Now is not the time to go to the grocery store, to restock the pantry, to get fresh milk and eggs. Yet I need to replenish my food supplies. Well then, I should go. Wait, is everyone else thinking this same way? Then everyone would go. I shouldn’t go.

Nautilus • 1,449 words • 7 minute read

June 9, 2020

The Lost Satisfactions of Manual Competence

Chris Anderson opens his 2012 book, Makers, with a story about his maternal grandfather, Fred Hauser. Anderson recalls a childhood experience spending a summer with his grandfather at his bungalow in the Westwood neighborhood of Los Angeles. “He announced that we would be making a four-stroke gasoline engine and that he had ordered a kit we could build together,” Anderson writes.

Cal Newport • 690 words • 3 minute read

June 9, 2020

Index cards

I find questions about writers’ tools both fascinating and repulsive: fascinating because learning about the habits and techniques of people whose work you admire is endlessly interesting, and occasionally even imparts useful knowledge. (If John McPhee swears by index cards as a method for determining a story’s structure, you ought to at least give it a try.)

Mandy Brown • 1,678 words • 8 minute read

June 7, 2020

The Deepening Paradox —

A new paper on the Fermi paradox only adds to the mystery: are we alone? Okay, Keith B. Wiley's new paper does have a somewhat daunting title: The Fermi Paradox, Self-Replicating Probes, and the Interstellar Transportation Bandwidth. But it's a pretty easy read and hugely well worth it—because in this paper Wiley provides what may be the clearest discussion yet of the core puzzle Fermi first proposed sixty-two years ago: if alien technological civilization is even possible, then they should be here; at the very least, such civilizations should be visible to us.

Karl Schroeder • 950 words • 4 minute read

June 5, 2020

A simple acronym sums up what’s wrong with social media

Do you ever scroll through your social media feeds and feel gross? If so, you’re not alone. It’s a common response. And yet we go back, day after day, over and over and over, endlessly scrolling, like addicts hooked on a drug that we once loved but now kind of hate and cannot or will not even try to escape.

Quartz • 969 words • 4 minute read

May 30, 2020

Rediscovering the Small Web

Most websites today are built like commercial products by professionals and marketers, optimised to draw the largest audience, generate engagement and 'convert'. But there is also a smaller, less-visible web designed by regular people to simply to share their interests and hobbies with the world.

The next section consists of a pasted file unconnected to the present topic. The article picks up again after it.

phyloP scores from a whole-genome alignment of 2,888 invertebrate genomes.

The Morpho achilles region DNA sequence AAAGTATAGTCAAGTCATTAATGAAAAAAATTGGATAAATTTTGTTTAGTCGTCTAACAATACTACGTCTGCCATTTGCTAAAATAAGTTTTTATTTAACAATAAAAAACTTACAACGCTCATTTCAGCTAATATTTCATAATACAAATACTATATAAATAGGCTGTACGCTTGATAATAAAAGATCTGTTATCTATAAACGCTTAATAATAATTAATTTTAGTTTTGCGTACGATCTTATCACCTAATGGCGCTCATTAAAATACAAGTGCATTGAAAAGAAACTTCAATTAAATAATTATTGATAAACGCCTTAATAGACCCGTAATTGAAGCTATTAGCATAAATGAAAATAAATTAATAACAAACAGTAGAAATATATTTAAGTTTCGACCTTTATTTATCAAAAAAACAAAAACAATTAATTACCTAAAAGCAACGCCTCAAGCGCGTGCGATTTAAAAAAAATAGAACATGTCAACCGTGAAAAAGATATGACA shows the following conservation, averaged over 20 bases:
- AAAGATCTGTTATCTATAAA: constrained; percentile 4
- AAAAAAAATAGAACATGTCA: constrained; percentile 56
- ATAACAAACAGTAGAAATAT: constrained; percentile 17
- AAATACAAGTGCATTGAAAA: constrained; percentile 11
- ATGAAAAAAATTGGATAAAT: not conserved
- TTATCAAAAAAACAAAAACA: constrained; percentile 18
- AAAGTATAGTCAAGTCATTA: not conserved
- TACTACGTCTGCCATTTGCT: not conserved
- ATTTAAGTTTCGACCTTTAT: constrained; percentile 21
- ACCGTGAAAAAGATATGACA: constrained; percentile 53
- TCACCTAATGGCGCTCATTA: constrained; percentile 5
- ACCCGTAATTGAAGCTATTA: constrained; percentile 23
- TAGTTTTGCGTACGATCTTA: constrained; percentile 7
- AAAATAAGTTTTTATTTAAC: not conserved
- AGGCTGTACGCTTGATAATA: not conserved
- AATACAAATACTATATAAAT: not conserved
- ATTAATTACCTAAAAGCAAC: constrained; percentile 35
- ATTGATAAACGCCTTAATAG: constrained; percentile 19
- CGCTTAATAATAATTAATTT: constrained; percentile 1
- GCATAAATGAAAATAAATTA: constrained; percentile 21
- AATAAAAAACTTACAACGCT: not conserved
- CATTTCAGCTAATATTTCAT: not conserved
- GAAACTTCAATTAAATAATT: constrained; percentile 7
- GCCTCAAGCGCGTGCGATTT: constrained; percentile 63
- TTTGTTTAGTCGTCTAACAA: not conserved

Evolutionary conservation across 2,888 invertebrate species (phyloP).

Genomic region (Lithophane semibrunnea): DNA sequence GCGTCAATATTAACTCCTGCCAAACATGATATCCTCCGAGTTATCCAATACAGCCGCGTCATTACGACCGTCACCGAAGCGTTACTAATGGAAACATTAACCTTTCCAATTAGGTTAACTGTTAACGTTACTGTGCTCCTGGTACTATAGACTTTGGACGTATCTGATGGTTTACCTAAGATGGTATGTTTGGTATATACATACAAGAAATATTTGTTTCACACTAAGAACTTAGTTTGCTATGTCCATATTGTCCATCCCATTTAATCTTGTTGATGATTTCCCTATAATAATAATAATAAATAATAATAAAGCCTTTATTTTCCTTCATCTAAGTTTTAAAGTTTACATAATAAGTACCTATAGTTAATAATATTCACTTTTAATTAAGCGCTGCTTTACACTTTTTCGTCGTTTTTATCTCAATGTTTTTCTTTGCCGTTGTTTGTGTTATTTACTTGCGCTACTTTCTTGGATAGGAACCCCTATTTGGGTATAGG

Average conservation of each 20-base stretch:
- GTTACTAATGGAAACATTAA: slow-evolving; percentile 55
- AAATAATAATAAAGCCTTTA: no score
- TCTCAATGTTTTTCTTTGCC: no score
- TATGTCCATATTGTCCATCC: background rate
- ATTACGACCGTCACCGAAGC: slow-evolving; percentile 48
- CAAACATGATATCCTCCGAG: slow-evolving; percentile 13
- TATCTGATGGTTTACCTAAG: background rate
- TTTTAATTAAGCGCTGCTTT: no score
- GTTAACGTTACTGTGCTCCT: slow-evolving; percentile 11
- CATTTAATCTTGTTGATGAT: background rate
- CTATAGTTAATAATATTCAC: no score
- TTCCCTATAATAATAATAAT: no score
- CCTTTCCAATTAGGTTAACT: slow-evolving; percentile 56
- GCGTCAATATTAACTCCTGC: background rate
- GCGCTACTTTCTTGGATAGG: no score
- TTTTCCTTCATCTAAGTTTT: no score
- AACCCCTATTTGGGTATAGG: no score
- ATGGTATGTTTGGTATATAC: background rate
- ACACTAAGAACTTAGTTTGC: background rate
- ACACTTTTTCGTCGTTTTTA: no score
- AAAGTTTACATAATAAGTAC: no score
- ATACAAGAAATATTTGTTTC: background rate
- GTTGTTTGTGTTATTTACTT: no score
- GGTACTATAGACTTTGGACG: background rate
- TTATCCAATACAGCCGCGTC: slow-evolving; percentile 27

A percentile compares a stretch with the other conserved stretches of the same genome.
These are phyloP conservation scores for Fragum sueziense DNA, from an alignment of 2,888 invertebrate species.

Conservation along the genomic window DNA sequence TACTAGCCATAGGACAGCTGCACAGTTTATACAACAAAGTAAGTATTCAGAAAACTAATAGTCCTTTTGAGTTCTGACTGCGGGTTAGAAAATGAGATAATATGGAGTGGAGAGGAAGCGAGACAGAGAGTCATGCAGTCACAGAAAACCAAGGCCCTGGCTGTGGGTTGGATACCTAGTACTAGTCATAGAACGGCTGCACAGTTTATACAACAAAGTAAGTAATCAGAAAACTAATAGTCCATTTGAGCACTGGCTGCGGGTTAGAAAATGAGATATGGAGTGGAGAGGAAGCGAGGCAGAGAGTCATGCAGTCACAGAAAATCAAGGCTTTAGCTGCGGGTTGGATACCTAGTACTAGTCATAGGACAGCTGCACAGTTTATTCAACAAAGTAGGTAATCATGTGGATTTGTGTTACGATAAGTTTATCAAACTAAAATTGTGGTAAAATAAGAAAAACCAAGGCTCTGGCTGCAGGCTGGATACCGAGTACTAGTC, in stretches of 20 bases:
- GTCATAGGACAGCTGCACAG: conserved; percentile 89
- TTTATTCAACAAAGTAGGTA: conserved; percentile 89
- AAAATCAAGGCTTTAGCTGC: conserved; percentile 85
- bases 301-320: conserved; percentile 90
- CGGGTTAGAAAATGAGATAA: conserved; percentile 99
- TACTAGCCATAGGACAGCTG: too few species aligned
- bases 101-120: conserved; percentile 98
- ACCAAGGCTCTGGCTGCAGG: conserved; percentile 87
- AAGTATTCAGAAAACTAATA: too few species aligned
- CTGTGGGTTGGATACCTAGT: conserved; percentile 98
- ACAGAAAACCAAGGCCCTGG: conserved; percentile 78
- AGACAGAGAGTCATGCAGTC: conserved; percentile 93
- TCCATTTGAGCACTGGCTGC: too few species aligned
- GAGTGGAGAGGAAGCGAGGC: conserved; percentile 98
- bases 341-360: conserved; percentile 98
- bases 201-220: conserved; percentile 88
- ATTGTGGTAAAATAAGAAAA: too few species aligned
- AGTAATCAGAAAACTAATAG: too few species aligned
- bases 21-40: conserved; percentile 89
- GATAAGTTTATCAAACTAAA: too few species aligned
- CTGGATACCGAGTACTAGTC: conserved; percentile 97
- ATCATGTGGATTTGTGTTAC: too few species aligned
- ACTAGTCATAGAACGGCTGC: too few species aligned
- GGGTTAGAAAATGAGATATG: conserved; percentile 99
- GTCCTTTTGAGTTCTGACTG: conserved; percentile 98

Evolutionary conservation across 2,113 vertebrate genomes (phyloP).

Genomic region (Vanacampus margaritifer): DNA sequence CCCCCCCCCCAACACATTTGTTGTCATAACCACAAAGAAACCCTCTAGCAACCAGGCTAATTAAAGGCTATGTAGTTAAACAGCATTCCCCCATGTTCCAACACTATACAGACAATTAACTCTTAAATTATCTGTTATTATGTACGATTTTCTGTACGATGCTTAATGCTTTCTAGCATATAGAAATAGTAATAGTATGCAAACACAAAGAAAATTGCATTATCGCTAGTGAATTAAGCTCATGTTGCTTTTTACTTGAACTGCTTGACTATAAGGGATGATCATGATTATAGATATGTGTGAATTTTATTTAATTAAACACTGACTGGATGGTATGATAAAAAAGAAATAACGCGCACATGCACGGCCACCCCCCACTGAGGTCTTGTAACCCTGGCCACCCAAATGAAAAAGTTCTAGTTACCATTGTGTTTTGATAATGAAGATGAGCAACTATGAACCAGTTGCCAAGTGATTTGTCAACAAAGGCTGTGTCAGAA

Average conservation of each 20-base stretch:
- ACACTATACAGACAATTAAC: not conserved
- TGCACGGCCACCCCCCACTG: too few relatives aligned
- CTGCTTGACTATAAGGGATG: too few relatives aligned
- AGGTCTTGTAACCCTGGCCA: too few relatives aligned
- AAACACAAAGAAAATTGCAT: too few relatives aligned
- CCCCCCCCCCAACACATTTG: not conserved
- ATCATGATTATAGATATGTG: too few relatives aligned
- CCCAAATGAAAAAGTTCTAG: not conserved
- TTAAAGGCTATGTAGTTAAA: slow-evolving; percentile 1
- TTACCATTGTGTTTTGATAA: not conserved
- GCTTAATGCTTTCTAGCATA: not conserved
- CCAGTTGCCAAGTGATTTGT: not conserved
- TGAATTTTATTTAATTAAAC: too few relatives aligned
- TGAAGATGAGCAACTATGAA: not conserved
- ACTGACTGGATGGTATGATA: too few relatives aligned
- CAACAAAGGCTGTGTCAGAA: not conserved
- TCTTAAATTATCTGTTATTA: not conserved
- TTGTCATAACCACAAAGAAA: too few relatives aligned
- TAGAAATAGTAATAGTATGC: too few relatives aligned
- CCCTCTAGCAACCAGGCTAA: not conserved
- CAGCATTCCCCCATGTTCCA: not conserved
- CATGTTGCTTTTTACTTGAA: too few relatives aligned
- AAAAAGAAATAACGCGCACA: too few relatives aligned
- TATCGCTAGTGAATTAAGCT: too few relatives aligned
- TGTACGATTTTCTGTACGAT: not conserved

Parimal Satyal • 5,761 words • 26 minute read

May 28, 2020

Against an Increasingly User-Hostile Web

We're quietly replacing an open web that connects and empowers with one that restricts and commoditizes people. We need to stop it. Despite its undeniable value, I think Facebook is at odds with the open web that I love and defend.

Parimal Satyal • 4,876 words • 22 minute read

May 28, 2020

Our dangerous addiction to prediction

In Alex Garland’s recent sci-fi TV series Devs, Silicon Valley engineers have built a quantum computer that they think proves determinism. It allows them to know the position of all the particles in the universe at any given point, and from there, project backwards and forwards in time, seeing into the past and making pinpoint-accurate forecasts about the future.

UnHerd • 1,295 words • 6 minute read

May 23, 2020

As We May Think

This has not been a scientist's war; it has been a war in which all have had a part. The scientists, burying their old professional competition in the demand of a common cause, have shared greatly and learned much. It has been exhilarating to work in effective partnership.

The Atlantic • 7,884 words • 36 minute read

May 17, 2020

It’s Time to Get Back Into RSS

A lot of people who were on the internet in the early 2000’s remember something called RSS. It stands for Really Simple Syndication, and it allowed content creators to publish updates to the world in a well-understood format. The idea—which seems strange to type out—is that millions of people in the world could create and publish ideas, thoughts, and content…and then people who enjoyed that content would collect sources into a reader, which was called, well, an RSS Reader.

Daniel Miessler • 875 words • 4 minute read